State of Washington Extends Existing Protections for “High-Risk Workers” Amid COVID-19

Perkins Coie

Perkins Coie

In Proclamation 20-46.2 (July 29, 2020), Washington Governor Jay Inslee extended existing protections for “high-risk workers” for the duration of the current state of emergency. The Office of the Governor also issued a short guidance memorandum clarifying who is a “high-risk worker” and when employers can request medical verification.

The existing protections appear in Proclamation 20-46 (April 13, 2020). Employers in the state of Washington are required to provide accommodations and other protections to certain “high-risk workers” to protect them from exposure to the novel coronavirus, including the following:

  • Providing alternative work assignments or arrangements, including but not limited to telework, alternative or remote work locations, reassignment, and social distancing measures, when feasible
  • When alternatives work arrangements are not feasible, allowing high-risk workers to utilize all available accrued leave options or unemployment insurance in any sequence at the discretion of the employee, free from risk of retaliation
  • Maintaining all employer-related health insurance benefits until the employee is deemed eligible to return to work
  • Not permanently replacing employees because they have exercised their rights under the proclamation

These protections were set to expire on August 1. Proclamation 20-46.2 extends them for the duration of the state of emergency.

The guidance memorandum clarifies who is a “high-risk worker.” Referencing the Centers for Disease Control and Prevention (CDC), the memorandum states that “only those employees who fall within the following categories are covered by Proclamation 20-46.2 and any future versions of the order”:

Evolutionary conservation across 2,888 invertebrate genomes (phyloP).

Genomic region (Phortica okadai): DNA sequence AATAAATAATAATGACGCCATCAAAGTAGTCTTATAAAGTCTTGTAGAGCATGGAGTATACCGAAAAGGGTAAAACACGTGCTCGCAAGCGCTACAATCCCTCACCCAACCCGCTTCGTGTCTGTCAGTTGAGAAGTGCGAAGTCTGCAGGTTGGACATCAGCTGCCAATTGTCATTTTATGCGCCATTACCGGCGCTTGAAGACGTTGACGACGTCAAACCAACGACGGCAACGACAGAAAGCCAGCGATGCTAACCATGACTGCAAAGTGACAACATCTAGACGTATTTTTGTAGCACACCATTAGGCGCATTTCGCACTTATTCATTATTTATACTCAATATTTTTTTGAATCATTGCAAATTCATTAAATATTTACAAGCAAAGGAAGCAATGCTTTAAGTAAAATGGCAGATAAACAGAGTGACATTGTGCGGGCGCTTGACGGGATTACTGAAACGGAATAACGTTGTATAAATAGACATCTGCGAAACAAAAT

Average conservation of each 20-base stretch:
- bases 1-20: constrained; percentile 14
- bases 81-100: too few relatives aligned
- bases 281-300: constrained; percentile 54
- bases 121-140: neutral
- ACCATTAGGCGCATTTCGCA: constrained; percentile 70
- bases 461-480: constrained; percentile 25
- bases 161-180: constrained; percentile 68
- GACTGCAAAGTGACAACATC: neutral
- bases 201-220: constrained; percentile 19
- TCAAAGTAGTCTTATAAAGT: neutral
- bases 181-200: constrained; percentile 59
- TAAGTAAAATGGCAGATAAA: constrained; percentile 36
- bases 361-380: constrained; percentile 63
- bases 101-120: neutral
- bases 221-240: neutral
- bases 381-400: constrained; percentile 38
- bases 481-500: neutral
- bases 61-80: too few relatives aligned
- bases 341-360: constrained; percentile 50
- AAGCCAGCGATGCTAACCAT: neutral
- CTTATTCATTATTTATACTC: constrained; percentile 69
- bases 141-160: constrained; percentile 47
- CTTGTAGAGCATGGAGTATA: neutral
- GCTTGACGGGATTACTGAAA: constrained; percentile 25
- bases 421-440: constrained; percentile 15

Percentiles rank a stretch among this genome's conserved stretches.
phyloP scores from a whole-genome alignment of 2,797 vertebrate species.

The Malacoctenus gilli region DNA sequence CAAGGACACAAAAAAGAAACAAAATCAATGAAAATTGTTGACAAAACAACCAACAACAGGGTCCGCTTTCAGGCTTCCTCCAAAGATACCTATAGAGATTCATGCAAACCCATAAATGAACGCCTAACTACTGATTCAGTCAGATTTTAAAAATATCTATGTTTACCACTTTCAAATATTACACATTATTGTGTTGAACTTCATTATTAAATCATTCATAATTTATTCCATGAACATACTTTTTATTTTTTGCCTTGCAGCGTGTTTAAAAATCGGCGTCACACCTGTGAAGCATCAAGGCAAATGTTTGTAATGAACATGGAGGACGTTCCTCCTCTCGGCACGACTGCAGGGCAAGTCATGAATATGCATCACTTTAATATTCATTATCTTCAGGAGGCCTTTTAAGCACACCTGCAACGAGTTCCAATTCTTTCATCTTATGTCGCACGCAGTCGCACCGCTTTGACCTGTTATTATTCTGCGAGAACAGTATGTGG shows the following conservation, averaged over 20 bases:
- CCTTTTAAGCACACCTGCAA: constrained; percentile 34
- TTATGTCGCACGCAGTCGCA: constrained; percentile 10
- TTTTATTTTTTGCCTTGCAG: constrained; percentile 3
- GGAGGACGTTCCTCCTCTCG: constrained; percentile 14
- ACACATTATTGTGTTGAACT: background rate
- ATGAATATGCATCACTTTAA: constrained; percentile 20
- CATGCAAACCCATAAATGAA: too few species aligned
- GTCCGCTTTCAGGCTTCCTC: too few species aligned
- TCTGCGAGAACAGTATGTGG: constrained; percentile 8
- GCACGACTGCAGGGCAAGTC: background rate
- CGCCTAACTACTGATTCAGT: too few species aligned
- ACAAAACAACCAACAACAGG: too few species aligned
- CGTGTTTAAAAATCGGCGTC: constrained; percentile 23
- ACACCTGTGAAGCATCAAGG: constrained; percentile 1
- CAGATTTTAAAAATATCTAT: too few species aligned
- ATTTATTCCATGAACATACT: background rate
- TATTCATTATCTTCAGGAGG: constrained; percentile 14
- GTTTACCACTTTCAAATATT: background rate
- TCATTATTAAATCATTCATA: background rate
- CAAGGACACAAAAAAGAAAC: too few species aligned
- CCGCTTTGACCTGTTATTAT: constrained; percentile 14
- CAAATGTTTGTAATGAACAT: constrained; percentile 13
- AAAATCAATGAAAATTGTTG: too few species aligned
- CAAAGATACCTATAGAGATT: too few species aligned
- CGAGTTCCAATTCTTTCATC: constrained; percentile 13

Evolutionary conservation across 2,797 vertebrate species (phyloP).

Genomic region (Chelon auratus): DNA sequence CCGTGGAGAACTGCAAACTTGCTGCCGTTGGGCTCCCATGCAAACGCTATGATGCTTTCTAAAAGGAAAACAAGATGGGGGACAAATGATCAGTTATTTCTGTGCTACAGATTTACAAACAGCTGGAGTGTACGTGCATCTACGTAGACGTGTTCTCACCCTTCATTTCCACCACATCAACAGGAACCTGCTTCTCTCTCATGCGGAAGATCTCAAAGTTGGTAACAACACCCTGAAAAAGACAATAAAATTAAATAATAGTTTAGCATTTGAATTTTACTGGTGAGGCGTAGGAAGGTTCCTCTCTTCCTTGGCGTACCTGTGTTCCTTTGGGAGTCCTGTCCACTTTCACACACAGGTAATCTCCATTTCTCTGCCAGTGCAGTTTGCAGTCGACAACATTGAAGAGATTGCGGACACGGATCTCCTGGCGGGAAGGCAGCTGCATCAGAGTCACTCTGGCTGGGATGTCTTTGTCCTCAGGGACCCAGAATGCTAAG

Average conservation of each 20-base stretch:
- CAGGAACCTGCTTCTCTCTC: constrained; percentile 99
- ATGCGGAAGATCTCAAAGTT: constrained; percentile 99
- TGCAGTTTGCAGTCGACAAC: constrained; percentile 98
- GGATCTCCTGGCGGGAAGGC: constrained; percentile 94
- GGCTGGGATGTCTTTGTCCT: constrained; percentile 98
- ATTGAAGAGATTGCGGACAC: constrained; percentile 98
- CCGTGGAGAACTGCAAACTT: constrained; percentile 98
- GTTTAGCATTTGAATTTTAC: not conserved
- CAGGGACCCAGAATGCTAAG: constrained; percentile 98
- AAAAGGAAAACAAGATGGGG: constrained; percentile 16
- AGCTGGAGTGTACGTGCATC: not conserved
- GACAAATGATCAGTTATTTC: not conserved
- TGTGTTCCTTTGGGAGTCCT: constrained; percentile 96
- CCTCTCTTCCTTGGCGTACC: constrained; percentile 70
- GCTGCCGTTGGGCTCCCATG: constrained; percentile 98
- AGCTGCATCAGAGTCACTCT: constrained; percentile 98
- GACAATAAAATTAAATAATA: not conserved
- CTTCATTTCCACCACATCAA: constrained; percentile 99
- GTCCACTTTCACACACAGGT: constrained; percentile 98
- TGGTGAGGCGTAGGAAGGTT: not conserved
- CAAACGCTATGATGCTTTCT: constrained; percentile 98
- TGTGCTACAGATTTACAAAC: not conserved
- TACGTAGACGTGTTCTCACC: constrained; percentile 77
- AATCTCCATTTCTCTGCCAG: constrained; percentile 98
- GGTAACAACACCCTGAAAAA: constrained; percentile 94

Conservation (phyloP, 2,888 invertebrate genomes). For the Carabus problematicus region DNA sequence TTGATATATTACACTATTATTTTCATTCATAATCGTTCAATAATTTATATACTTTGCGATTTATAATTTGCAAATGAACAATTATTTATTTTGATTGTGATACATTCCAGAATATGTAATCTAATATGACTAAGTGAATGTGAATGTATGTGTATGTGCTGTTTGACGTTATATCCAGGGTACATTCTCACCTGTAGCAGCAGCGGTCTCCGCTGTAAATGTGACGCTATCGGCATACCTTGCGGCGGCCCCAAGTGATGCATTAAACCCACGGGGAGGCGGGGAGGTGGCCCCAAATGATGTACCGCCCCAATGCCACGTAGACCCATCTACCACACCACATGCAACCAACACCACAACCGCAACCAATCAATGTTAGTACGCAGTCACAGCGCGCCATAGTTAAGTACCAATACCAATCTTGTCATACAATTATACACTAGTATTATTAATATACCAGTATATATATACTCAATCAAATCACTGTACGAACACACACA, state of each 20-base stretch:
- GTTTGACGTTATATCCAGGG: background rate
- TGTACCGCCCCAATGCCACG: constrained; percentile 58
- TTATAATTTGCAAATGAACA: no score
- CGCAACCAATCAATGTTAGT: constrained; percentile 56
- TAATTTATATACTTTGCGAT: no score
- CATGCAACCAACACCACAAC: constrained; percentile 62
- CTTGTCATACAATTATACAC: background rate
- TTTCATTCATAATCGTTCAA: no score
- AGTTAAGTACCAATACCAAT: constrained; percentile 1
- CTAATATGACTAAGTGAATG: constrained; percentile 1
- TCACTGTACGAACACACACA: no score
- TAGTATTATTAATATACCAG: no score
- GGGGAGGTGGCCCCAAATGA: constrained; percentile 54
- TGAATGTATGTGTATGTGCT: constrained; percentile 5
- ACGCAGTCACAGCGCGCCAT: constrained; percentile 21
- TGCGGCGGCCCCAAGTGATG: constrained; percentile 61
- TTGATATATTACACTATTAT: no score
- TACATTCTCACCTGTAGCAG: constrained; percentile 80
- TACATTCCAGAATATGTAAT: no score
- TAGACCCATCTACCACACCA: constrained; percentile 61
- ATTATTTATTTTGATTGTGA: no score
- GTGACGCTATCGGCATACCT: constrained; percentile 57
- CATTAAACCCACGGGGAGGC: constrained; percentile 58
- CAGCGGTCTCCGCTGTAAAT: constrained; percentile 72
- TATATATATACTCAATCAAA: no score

• Employees who are 65 years or older
  • Employees whose conditions are listed by the CDC under the “at increased risk” category
  • Employees whose conditions are listed by the CDC under the “might be at increased risk” category, but only if, based on the employee’s medical circumstances and workplace conditions, the employee is, in fact, at increased risk for suffering severe illness from COVID-19

The guidance memorandum also states when an employer may and may not require verification from a medical provider with respect to a high-risk employee.

  • Employers generally must not require verification from a medical provider when the employee either is 65 years or older or falls within the CDC’s “at increased risk” category.
  • However, the employer may require verification if the high-risk worker seeks to use any leave where a state or federal law, collective bargaining agreement, or contractual obligation separately requires verification (e.g., paid sick leave under Initiative 1433, employer-administered paid leave, Families First Coronavirus Response Act paid leave, and unemployment insurance compensation).
  • Employers also may require verification from a medical provider when the employee falls within the “might be at an increased risk” category.

Contact experienced counsel with any questions regarding these protections.

[View source.]

DISCLAIMER: Because of the generality of this update, the information provided herein may not be applicable in all situations and should not be acted upon without specific legal advice based on particular situations.

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